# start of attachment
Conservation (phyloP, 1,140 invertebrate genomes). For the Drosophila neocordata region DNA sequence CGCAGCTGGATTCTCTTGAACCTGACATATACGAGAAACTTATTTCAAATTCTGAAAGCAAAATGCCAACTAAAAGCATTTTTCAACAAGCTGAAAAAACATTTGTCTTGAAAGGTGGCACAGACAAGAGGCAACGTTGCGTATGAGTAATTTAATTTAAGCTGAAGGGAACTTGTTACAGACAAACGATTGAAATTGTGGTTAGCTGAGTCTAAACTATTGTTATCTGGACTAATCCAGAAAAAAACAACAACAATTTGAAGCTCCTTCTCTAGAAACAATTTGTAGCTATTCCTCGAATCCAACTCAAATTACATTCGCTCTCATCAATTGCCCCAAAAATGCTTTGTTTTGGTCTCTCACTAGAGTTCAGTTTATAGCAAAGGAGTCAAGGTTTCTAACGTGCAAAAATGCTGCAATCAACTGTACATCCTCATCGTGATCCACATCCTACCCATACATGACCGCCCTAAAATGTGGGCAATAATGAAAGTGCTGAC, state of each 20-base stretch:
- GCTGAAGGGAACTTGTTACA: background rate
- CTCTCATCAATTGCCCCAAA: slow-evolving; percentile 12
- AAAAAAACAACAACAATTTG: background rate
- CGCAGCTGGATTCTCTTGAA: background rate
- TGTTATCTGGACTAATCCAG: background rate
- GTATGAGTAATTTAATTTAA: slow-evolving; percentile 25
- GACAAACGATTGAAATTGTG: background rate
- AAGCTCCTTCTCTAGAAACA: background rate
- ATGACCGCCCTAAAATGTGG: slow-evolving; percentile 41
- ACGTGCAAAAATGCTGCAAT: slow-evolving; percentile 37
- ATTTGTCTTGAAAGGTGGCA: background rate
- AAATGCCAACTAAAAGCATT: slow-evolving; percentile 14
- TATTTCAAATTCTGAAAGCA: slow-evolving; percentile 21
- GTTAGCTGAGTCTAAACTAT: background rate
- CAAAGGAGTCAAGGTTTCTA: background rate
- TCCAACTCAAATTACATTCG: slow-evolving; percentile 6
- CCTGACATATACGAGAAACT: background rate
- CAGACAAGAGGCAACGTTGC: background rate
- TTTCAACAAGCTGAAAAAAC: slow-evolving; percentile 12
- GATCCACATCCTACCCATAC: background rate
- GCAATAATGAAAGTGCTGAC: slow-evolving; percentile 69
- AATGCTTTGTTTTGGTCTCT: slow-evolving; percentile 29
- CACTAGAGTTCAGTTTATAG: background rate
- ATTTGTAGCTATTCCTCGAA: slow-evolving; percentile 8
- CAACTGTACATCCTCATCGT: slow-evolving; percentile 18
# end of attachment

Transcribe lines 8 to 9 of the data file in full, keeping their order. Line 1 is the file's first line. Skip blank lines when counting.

- GACAAACGATTGAAATTGTG: background rate
- AAGCTCCTTCTCTAGAAACA: background rate